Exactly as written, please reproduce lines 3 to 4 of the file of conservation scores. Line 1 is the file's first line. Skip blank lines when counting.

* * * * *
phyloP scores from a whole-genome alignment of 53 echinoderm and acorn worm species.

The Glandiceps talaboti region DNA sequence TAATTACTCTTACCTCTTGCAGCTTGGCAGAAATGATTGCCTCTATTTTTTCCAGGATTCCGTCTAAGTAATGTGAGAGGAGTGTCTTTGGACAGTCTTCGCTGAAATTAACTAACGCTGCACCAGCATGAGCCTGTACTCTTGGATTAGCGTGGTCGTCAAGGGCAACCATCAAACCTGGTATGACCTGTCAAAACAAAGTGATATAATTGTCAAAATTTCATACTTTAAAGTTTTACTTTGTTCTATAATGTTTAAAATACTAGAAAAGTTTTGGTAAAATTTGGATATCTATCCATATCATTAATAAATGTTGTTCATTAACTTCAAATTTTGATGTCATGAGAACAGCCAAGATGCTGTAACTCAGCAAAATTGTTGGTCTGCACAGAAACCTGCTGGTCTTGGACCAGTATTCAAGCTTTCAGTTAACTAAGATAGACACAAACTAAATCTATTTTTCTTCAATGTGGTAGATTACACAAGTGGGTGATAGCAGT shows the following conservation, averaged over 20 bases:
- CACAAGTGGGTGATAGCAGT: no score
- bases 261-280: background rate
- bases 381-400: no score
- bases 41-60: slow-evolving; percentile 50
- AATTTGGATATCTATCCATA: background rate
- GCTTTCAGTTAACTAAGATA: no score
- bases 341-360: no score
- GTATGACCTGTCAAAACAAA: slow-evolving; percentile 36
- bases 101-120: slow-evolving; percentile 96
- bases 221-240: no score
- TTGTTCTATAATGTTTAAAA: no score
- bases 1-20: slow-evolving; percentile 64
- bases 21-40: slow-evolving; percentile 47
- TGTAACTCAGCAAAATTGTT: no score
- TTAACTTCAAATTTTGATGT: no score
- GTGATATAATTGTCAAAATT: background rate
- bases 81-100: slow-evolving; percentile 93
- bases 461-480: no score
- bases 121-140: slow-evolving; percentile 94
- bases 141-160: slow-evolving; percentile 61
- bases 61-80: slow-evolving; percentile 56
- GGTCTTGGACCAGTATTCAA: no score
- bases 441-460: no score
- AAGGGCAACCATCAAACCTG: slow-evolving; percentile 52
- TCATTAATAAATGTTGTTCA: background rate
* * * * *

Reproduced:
- CACAAGTGGGTGATAGCAGT: no score
- bases 261-280: background rate